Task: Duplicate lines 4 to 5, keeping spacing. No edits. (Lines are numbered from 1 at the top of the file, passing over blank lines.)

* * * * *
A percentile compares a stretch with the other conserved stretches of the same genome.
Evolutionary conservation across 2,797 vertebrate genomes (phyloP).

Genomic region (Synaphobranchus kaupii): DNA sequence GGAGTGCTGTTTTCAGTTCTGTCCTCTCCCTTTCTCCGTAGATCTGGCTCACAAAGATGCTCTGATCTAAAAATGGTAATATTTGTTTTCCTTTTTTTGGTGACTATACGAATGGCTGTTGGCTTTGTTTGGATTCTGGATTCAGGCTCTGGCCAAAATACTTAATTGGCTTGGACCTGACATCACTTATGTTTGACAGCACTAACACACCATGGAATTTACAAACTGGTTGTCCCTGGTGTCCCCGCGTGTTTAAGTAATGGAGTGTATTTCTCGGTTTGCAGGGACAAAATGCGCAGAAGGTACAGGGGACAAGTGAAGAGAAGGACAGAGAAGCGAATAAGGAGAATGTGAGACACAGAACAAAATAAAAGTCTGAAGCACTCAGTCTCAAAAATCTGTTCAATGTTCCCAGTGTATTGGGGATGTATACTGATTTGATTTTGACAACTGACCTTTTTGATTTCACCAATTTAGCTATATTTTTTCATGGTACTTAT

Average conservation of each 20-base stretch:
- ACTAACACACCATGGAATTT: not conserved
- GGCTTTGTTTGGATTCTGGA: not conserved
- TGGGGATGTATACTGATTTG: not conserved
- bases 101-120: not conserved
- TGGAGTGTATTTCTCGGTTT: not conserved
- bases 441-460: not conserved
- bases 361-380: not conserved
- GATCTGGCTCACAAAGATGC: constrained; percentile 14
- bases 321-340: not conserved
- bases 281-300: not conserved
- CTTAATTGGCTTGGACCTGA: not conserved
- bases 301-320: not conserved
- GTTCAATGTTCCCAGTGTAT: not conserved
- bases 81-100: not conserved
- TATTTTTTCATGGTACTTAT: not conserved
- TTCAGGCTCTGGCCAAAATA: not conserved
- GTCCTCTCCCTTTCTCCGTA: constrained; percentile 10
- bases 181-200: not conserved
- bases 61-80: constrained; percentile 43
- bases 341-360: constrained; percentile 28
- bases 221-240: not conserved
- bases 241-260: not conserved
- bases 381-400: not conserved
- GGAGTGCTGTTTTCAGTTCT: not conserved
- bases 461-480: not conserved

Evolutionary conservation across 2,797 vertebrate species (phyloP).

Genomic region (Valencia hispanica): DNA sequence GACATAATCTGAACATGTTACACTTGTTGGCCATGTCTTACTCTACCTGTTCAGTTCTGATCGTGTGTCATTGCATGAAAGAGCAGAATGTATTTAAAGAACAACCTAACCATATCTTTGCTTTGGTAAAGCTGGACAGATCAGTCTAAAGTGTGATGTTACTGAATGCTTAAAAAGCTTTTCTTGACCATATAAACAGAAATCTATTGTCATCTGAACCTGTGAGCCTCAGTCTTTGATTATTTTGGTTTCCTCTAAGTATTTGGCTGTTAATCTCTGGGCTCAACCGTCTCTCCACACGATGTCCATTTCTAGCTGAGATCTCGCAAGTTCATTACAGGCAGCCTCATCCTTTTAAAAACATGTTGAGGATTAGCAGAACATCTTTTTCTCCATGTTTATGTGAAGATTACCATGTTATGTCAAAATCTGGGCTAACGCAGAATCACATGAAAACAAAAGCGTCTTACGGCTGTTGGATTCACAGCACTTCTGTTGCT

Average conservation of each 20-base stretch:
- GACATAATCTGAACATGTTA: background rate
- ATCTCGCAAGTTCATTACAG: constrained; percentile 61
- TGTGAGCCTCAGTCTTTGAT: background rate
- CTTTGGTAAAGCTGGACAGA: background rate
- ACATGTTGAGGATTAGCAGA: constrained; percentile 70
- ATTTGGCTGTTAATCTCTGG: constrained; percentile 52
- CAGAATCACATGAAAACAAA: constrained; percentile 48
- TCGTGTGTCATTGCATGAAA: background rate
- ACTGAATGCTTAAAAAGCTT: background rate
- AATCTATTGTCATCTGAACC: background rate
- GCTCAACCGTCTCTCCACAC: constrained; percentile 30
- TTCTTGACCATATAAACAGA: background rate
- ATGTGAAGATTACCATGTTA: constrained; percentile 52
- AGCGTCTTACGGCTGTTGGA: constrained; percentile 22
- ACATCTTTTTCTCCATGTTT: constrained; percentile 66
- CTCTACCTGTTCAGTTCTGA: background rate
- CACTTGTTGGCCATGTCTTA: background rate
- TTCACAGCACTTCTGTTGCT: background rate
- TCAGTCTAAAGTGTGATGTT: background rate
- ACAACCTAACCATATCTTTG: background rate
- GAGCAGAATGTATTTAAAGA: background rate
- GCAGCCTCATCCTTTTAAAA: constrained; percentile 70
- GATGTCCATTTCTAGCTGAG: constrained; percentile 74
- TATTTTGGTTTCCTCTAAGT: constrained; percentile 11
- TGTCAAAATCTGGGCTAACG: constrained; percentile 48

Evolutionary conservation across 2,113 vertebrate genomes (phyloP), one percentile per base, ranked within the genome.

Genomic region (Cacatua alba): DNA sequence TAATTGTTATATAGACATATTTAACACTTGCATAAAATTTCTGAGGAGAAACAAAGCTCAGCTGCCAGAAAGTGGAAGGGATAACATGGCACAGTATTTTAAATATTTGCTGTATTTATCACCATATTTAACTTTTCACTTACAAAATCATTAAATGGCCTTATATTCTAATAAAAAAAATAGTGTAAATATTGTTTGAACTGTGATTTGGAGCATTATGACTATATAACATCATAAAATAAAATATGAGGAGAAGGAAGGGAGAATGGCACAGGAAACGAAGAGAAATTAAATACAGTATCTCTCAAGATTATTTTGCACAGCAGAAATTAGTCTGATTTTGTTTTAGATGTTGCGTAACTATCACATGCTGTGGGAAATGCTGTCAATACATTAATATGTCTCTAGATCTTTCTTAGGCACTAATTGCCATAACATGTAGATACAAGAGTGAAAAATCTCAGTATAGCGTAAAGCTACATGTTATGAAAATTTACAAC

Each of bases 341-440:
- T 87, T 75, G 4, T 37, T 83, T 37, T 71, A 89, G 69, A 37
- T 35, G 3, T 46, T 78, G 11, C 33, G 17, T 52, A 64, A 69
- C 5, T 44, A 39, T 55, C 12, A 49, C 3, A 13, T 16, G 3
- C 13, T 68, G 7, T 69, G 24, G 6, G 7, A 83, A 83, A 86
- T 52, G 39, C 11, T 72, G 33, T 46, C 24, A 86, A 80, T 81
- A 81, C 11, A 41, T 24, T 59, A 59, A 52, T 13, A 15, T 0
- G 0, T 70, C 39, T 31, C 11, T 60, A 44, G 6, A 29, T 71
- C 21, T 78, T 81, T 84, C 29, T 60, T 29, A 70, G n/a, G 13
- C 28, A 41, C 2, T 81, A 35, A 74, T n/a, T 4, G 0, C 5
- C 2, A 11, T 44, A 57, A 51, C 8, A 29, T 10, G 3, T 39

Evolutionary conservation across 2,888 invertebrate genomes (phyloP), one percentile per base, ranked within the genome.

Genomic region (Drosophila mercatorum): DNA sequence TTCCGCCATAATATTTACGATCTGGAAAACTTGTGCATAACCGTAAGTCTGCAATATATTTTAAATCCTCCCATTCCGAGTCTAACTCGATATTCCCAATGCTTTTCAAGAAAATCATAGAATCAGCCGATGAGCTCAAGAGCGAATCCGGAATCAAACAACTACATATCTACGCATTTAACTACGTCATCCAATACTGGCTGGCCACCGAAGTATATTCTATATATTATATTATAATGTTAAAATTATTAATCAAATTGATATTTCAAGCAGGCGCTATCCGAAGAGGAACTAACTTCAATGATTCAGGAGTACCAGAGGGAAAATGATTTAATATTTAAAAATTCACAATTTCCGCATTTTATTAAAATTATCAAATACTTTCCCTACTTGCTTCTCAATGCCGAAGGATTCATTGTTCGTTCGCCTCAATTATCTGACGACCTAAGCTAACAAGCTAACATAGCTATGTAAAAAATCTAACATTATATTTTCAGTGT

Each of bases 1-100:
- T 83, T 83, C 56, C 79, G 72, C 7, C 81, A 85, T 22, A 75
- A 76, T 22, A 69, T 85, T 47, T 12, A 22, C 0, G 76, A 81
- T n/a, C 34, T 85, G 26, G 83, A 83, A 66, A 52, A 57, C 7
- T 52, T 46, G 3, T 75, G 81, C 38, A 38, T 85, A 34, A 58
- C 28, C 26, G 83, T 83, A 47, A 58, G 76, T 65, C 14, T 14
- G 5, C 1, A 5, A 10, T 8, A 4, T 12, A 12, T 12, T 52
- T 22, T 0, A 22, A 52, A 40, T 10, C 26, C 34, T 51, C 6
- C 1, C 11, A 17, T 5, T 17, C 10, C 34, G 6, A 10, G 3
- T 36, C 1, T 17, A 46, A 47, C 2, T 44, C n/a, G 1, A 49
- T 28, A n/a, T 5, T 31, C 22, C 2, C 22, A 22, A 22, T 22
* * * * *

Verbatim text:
Average conservation of each 20-base stretch:
- ACTAACACACCATGGAATTT: not conserved